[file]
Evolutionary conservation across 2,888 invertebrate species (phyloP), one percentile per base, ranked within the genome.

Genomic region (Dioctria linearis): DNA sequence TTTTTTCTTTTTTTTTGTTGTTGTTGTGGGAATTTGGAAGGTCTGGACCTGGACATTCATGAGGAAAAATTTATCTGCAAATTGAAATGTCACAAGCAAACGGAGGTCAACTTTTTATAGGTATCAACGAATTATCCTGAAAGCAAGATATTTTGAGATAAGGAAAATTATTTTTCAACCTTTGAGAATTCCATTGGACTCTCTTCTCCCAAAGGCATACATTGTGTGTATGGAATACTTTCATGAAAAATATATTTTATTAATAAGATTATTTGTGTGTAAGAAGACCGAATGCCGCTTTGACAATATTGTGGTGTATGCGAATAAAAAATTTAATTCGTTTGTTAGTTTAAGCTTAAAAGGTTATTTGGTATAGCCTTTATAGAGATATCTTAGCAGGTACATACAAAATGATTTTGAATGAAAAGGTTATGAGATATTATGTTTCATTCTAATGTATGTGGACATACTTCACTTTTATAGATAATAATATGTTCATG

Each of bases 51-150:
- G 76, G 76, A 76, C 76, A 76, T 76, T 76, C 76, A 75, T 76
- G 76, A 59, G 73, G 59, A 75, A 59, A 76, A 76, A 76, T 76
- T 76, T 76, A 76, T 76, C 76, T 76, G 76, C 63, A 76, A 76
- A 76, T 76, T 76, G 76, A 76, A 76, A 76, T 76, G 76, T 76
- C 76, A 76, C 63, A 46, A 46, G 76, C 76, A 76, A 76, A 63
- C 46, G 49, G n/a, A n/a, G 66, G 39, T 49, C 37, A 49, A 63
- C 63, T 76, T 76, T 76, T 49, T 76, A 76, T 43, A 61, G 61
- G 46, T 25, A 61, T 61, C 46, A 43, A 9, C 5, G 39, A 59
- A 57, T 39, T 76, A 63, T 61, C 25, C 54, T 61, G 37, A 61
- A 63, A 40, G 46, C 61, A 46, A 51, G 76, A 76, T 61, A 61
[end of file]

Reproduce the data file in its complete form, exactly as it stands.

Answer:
Evolutionary conservation across 2,888 invertebrate species (phyloP), one percentile per base, ranked within the genome.

Genomic region (Dioctria linearis): DNA sequence TTTTTTCTTTTTTTTTGTTGTTGTTGTGGGAATTTGGAAGGTCTGGACCTGGACATTCATGAGGAAAAATTTATCTGCAAATTGAAATGTCACAAGCAAACGGAGGTCAACTTTTTATAGGTATCAACGAATTATCCTGAAAGCAAGATATTTTGAGATAAGGAAAATTATTTTTCAACCTTTGAGAATTCCATTGGACTCTCTTCTCCCAAAGGCATACATTGTGTGTATGGAATACTTTCATGAAAAATATATTTTATTAATAAGATTATTTGTGTGTAAGAAGACCGAATGCCGCTTTGACAATATTGTGGTGTATGCGAATAAAAAATTTAATTCGTTTGTTAGTTTAAGCTTAAAAGGTTATTTGGTATAGCCTTTATAGAGATATCTTAGCAGGTACATACAAAATGATTTTGAATGAAAAGGTTATGAGATATTATGTTTCATTCTAATGTATGTGGACATACTTCACTTTTATAGATAATAATATGTTCATG

Each of bases 51-150:
- G 76, G 76, A 76, C 76, A 76, T 76, T 76, C 76, A 75, T 76
- G 76, A 59, G 73, G 59, A 75, A 59, A 76, A 76, A 76, T 76
- T 76, T 76, A 76, T 76, C 76, T 76, G 76, C 63, A 76, A 76
- A 76, T 76, T 76, G 76, A 76, A 76, A 76, T 76, G 76, T 76
- C 76, A 76, C 63, A 46, A 46, G 76, C 76, A 76, A 76, A 63
- C 46, G 49, G n/a, A n/a, G 66, G 39, T 49, C 37, A 49, A 63
- C 63, T 76, T 76, T 76, T 49, T 76, A 76, T 43, A 61, G 61
- G 46, T 25, A 61, T 61, C 46, A 43, A 9, C 5, G 39, A 59
- A 57, T 39, T 76, A 63, T 61, C 25, C 54, T 61, G 37, A 61
- A 63, A 40, G 46, C 61, A 46, A 51, G 76, A 76, T 61, A 61